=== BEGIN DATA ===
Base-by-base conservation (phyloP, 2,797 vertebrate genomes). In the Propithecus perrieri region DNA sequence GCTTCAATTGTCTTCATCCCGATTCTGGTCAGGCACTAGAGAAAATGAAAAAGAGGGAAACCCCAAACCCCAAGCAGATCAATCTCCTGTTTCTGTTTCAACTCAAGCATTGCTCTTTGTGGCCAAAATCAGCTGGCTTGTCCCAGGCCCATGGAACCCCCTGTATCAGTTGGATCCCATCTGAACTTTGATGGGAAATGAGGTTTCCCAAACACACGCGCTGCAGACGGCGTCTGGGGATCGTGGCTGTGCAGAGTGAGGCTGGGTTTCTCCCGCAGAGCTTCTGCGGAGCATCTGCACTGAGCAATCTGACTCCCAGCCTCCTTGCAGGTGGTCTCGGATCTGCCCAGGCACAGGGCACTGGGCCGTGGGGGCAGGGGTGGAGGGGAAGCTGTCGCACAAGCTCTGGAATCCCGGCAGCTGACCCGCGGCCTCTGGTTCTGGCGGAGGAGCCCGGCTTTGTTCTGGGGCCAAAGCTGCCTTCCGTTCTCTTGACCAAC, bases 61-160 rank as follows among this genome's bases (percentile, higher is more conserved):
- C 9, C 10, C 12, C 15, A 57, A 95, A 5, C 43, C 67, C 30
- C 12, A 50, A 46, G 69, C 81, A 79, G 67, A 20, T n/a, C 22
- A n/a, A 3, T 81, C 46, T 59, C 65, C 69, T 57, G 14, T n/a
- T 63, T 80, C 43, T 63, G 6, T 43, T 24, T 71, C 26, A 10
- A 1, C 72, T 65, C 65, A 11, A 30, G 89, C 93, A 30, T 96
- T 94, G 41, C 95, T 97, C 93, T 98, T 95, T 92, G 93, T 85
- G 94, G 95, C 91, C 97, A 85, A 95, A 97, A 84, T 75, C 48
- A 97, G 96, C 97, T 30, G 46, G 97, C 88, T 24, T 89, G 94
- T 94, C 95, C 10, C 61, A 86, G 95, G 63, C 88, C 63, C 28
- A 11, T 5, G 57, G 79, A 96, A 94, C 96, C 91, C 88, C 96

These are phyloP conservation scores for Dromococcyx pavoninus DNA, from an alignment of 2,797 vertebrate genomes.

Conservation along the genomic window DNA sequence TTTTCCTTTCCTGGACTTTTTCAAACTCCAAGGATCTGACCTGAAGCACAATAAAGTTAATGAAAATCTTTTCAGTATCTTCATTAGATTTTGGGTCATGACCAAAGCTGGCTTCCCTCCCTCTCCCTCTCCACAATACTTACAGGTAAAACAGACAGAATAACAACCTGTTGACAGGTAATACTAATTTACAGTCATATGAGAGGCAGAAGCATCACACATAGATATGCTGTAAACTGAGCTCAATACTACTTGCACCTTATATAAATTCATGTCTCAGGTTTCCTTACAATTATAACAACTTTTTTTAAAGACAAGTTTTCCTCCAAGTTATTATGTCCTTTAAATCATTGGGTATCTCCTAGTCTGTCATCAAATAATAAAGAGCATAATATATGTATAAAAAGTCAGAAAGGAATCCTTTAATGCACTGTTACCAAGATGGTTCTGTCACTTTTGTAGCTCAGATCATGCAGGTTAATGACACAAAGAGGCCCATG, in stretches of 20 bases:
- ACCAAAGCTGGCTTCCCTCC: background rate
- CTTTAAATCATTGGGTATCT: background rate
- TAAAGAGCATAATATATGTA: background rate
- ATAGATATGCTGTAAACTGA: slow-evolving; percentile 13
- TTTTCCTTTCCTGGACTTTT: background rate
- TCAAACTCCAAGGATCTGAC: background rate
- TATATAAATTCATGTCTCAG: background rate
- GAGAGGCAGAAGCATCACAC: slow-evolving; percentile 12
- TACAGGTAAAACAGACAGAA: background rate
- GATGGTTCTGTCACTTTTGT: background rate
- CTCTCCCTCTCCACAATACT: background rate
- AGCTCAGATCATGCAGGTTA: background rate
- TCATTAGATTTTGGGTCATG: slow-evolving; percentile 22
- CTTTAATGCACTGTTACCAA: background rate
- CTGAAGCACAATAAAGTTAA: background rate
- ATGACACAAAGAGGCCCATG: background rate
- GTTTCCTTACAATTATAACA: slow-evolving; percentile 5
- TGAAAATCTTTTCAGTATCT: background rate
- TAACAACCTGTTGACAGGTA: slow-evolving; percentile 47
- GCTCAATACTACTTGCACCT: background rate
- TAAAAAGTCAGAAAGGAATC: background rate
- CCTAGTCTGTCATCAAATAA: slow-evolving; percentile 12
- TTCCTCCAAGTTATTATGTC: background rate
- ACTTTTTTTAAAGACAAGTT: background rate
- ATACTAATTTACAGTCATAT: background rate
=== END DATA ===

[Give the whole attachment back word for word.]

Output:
Base-by-base conservation (phyloP, 2,797 vertebrate genomes). In the Propithecus perrieri region DNA sequence GCTTCAATTGTCTTCATCCCGATTCTGGTCAGGCACTAGAGAAAATGAAAAAGAGGGAAACCCCAAACCCCAAGCAGATCAATCTCCTGTTTCTGTTTCAACTCAAGCATTGCTCTTTGTGGCCAAAATCAGCTGGCTTGTCCCAGGCCCATGGAACCCCCTGTATCAGTTGGATCCCATCTGAACTTTGATGGGAAATGAGGTTTCCCAAACACACGCGCTGCAGACGGCGTCTGGGGATCGTGGCTGTGCAGAGTGAGGCTGGGTTTCTCCCGCAGAGCTTCTGCGGAGCATCTGCACTGAGCAATCTGACTCCCAGCCTCCTTGCAGGTGGTCTCGGATCTGCCCAGGCACAGGGCACTGGGCCGTGGGGGCAGGGGTGGAGGGGAAGCTGTCGCACAAGCTCTGGAATCCCGGCAGCTGACCCGCGGCCTCTGGTTCTGGCGGAGGAGCCCGGCTTTGTTCTGGGGCCAAAGCTGCCTTCCGTTCTCTTGACCAAC, bases 61-160 rank as follows among this genome's bases (percentile, higher is more conserved):
- C 9, C 10, C 12, C 15, A 57, A 95, A 5, C 43, C 67, C 30
- C 12, A 50, A 46, G 69, C 81, A 79, G 67, A 20, T n/a, C 22
- A n/a, A 3, T 81, C 46, T 59, C 65, C 69, T 57, G 14, T n/a
- T 63, T 80, C 43, T 63, G 6, T 43, T 24, T 71, C 26, A 10
- A 1, C 72, T 65, C 65, A 11, A 30, G 89, C 93, A 30, T 96
- T 94, G 41, C 95, T 97, C 93, T 98, T 95, T 92, G 93, T 85
- G 94, G 95, C 91, C 97, A 85, A 95, A 97, A 84, T 75, C 48
- A 97, G 96, C 97, T 30, G 46, G 97, C 88, T 24, T 89, G 94
- T 94, C 95, C 10, C 61, A 86, G 95, G 63, C 88, C 63, C 28
- A 11, T 5, G 57, G 79, A 96, A 94, C 96, C 91, C 88, C 96

These are phyloP conservation scores for Dromococcyx pavoninus DNA, from an alignment of 2,797 vertebrate genomes.

Conservation along the genomic window DNA sequence TTTTCCTTTCCTGGACTTTTTCAAACTCCAAGGATCTGACCTGAAGCACAATAAAGTTAATGAAAATCTTTTCAGTATCTTCATTAGATTTTGGGTCATGACCAAAGCTGGCTTCCCTCCCTCTCCCTCTCCACAATACTTACAGGTAAAACAGACAGAATAACAACCTGTTGACAGGTAATACTAATTTACAGTCATATGAGAGGCAGAAGCATCACACATAGATATGCTGTAAACTGAGCTCAATACTACTTGCACCTTATATAAATTCATGTCTCAGGTTTCCTTACAATTATAACAACTTTTTTTAAAGACAAGTTTTCCTCCAAGTTATTATGTCCTTTAAATCATTGGGTATCTCCTAGTCTGTCATCAAATAATAAAGAGCATAATATATGTATAAAAAGTCAGAAAGGAATCCTTTAATGCACTGTTACCAAGATGGTTCTGTCACTTTTGTAGCTCAGATCATGCAGGTTAATGACACAAAGAGGCCCATG, in stretches of 20 bases:
- ACCAAAGCTGGCTTCCCTCC: background rate
- CTTTAAATCATTGGGTATCT: background rate
- TAAAGAGCATAATATATGTA: background rate
- ATAGATATGCTGTAAACTGA: slow-evolving; percentile 13
- TTTTCCTTTCCTGGACTTTT: background rate
- TCAAACTCCAAGGATCTGAC: background rate
- TATATAAATTCATGTCTCAG: background rate
- GAGAGGCAGAAGCATCACAC: slow-evolving; percentile 12
- TACAGGTAAAACAGACAGAA: background rate
- GATGGTTCTGTCACTTTTGT: background rate
- CTCTCCCTCTCCACAATACT: background rate
- AGCTCAGATCATGCAGGTTA: background rate
- TCATTAGATTTTGGGTCATG: slow-evolving; percentile 22
- CTTTAATGCACTGTTACCAA: background rate
- CTGAAGCACAATAAAGTTAA: background rate
- ATGACACAAAGAGGCCCATG: background rate
- GTTTCCTTACAATTATAACA: slow-evolving; percentile 5
- TGAAAATCTTTTCAGTATCT: background rate
- TAACAACCTGTTGACAGGTA: slow-evolving; percentile 47
- GCTCAATACTACTTGCACCT: background rate
- TAAAAAGTCAGAAAGGAATC: background rate
- CCTAGTCTGTCATCAAATAA: slow-evolving; percentile 12
- TTCCTCCAAGTTATTATGTC: background rate
- ACTTTTTTTAAAGACAAGTT: background rate
- ATACTAATTTACAGTCATAT: background rate